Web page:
One of the disadvantages of clinical criteria is the subjective nature of their measurement, which depends on the patient's or physician's point of view, but this study demonstrates that measurement of peak oxygen consumption (pVO2) was less accurate than reduction in NYHA class. When no hospitalization for HF within six months was added to reduced NYHA class and increased pVO2, the risk reduction was 79%, highlighting the superiority of an objective clinical criterion (absence of hospitalization).

Composite endpoints are often used in clinical trials of CRT. However, they are only reliable when each component is of similar importance, and previous studies have shown that combining parameters, which complicates the reporting of results, does not increase accuracy.5

In my opinion, it would have been useful if this paper had assessed adjusted hazard ratios, at least with the more representative variables. The authors did not test interactions between the criteria considered and prognostic parameters such as age, QRS duration, serum creatinine, B-type natriuretic peptide and HF etiology. Boidol et al.5 showed that response criteria have different predictive power in different patient subgroups depending on baseline characteristics. Similarly, Rodrigues et al. highlight the lack of agreement between different criteria; in their study only three criteria (5.5%) had Cohen's kappa (κ) values in the range of strong agreement. More worrisome is the lack of correlation between the two most accurate criteria (κ 0.20 between >1 reduction in NYHA class and >5% absolute increase in LVEF), which calls into question the usefulness of comparing studies using different criteria.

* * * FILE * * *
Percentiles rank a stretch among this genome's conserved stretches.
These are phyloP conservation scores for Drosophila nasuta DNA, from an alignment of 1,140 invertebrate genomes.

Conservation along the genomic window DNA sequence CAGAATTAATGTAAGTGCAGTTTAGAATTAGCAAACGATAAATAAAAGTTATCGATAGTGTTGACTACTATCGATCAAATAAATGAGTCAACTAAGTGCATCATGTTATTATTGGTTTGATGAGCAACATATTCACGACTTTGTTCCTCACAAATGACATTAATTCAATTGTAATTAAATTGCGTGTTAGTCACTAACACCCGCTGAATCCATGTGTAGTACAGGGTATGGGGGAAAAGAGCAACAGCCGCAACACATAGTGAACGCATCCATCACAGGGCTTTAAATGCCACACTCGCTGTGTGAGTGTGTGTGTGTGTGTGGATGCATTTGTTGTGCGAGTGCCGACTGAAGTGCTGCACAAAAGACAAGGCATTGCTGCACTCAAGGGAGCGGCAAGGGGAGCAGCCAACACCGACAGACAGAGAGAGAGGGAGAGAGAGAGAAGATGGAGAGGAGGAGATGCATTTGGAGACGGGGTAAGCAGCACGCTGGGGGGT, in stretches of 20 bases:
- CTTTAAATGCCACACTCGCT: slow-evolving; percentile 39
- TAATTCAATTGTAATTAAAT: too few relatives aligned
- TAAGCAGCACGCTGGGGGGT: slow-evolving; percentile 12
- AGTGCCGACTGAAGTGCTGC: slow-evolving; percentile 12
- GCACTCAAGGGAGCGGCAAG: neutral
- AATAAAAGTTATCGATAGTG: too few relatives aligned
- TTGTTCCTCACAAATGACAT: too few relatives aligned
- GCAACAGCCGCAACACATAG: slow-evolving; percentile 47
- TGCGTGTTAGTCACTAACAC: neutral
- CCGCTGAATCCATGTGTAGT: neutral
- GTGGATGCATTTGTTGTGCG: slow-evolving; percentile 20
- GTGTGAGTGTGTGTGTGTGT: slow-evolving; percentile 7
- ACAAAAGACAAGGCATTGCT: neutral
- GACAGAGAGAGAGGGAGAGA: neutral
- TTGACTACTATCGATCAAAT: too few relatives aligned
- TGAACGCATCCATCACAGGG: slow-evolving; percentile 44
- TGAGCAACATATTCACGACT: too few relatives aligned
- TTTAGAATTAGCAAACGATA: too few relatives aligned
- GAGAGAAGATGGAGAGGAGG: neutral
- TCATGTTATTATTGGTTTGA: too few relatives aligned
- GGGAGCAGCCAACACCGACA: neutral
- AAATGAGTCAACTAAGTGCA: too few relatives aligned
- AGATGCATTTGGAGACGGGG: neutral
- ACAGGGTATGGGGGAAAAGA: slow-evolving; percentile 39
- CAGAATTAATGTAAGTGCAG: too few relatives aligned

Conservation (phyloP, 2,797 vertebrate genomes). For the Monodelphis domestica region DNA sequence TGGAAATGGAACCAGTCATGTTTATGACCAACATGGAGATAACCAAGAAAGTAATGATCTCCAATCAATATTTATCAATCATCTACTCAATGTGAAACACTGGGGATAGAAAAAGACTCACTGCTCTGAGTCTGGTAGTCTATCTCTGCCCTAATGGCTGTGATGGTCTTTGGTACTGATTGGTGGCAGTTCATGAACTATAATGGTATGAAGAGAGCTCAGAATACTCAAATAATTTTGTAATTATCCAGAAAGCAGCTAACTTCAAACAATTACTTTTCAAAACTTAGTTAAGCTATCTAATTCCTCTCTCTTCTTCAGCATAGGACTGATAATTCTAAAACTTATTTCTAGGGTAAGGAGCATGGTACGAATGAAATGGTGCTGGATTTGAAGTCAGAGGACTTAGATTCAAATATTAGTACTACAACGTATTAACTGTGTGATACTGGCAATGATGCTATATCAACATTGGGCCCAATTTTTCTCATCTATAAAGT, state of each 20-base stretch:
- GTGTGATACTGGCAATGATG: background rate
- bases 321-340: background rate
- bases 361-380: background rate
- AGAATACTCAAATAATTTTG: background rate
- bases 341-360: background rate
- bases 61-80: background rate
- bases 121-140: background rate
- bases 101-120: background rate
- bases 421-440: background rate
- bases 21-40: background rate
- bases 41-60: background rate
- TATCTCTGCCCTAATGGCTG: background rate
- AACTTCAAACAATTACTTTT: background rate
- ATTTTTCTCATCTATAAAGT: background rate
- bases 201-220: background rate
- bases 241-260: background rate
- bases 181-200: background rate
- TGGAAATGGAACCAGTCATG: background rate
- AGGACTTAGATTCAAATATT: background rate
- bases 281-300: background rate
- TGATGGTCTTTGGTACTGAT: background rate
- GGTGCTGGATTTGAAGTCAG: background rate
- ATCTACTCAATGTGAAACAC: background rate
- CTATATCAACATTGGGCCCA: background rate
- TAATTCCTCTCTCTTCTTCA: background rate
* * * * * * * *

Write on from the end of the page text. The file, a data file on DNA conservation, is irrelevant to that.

Another important issue is the timing of response assessment. In Rodrigues et al.’s study, the second echocardiogram was performed six months after CRT. It is now known that late reverse remodeling occurs in some patients,6 the effect of which on survival is similar to that of early reverse remodeling. It therefore cannot be ruled out that some of the echocardiographic non-responders in this study may have been late responders.